Category Archives: Uncategorized
  1. Using Stories as a Tool for Civic Skill Building

    In social studies and specifically, civics, a students’ proficiency is often determined by whether they know “the facts”: the signers of the Declaration of Independence, the Bill of Rights, how a bill becomes a law. It is certainly important for students to study this information. After all, studying history helps us make informed decisions about our future. But, if we compartmentalize mastering civics and social studies to memorizing timelines, historical figures, or facts, we are missing out on the opportunity we have to prepare students for active citizenship. Read More »

  2. Bringing the Museum Home: Online Learning Exhibits

    The David Mathews Center offers issue guides for classroom discussion on historical events in Alabama history, including the Creek War, women’s suffrage, and the Civil Rights movement. While the issue guides are an excellent starting point for discussing the difficult choices citizens made during these events, here are a few resources for taking your learning even farther. Read More »

  3. Microphone in studio.

    New Video Series: “Alabama Talks Back”

    Our new video series, Alabama Talks Back, highlights the creative strategies being developed by community leaders and everyday Alabamians as they adapt to the challenges that come with social distancing.

    Read More »

  4. People folding up American flag.

    From the Magna Carta to the Modern Day: Teaching Active Citizenship

    In the times when our communities are faced with the toughest challenges, there emerge powerful examples of what it means to be a good community member and active citizen. Read More »

  5. Young Boy in Class

    Call for Proposals: 2020-21 Innovators in Civic Education Fellowship

    The David Mathews Center for Civic Life’s (DMC) Innovators in Civic Education Fellowship provides classroom and community-based educators with the resources and training they need to bring high-quality, civics-forward social studies education to their classroom.

    Read More »

  6. Handshake in Medical Gloves

    Public Life in the Time of Coronavirus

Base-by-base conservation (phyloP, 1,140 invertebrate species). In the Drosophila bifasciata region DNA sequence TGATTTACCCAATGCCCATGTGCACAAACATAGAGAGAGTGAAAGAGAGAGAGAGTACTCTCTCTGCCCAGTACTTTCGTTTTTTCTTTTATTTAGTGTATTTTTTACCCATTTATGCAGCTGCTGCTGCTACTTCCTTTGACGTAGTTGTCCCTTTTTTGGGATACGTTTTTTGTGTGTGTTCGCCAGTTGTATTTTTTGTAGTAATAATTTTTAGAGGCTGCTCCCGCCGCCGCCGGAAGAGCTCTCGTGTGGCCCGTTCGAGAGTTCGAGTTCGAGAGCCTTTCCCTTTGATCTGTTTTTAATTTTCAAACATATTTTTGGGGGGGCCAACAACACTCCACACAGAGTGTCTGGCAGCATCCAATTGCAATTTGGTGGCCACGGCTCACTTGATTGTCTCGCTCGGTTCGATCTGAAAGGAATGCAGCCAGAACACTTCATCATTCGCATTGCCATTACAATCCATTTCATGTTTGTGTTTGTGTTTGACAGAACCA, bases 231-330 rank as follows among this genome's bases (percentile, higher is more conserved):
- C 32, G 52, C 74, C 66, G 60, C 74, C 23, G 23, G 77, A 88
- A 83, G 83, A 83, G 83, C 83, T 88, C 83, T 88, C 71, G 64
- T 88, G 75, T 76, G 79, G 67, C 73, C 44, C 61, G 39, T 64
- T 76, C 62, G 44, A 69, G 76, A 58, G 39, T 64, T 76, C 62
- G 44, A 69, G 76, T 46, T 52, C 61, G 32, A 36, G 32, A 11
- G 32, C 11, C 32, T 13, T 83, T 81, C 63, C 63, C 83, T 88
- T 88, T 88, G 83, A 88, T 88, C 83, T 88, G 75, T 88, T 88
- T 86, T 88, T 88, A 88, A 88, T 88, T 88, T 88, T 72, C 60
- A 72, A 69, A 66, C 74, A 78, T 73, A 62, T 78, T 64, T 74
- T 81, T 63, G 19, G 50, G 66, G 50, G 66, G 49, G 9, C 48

This is a scary time for all of us. It’s a time requiring us to make drastic changes to our lives. In addition to taking extra health and safety precautions, we’re being asked not to gather face-to-face for a while, to practice social distancing to “flatten the curve” and protect our most vulnerable neighbors. Here are some ideas for staying connected in a time of social distancing.

    Read More »

  7. Students reading a website

    Teaching Civic Skills: Media Literacy Resources

    With an ever-increasing number of sources to gather information from, how can we be confident that the sources we read are trustworthy and the information that they provide is reliable and accurate? When we ask ourselves this question, what we are asking about is media literacy Read More »

  8. Interns sit around a large table discussing issues.

    2020-21 JOIP Request for Proposals

    The David Mathews Center for Civic Life is pleased to announce our Jean O’Connor-Snyder Internship Call for Proposals for the 2020-21 academic year!

    Read More »

  9. Desks in a line in a classroom

    Learning by Belonging: Active Citizenship & Place-Based Education

    “They are a product of their upbringing” only tells us part of the story. Once we look deeper, however, a more profound meaning of this cliché comes to light.

    Read More »

  10. In Your Backyard: DMC’s 2019 Educator Summit

    The David Mathews Center for Civic Life concluded its Alabama Bicentennial Commission supported teacher workshop series on October 1, 2019, with “In Your Backyard: Civic Education Through Historical Perspective Taking.” Read More »

Want to know more?

Contact Us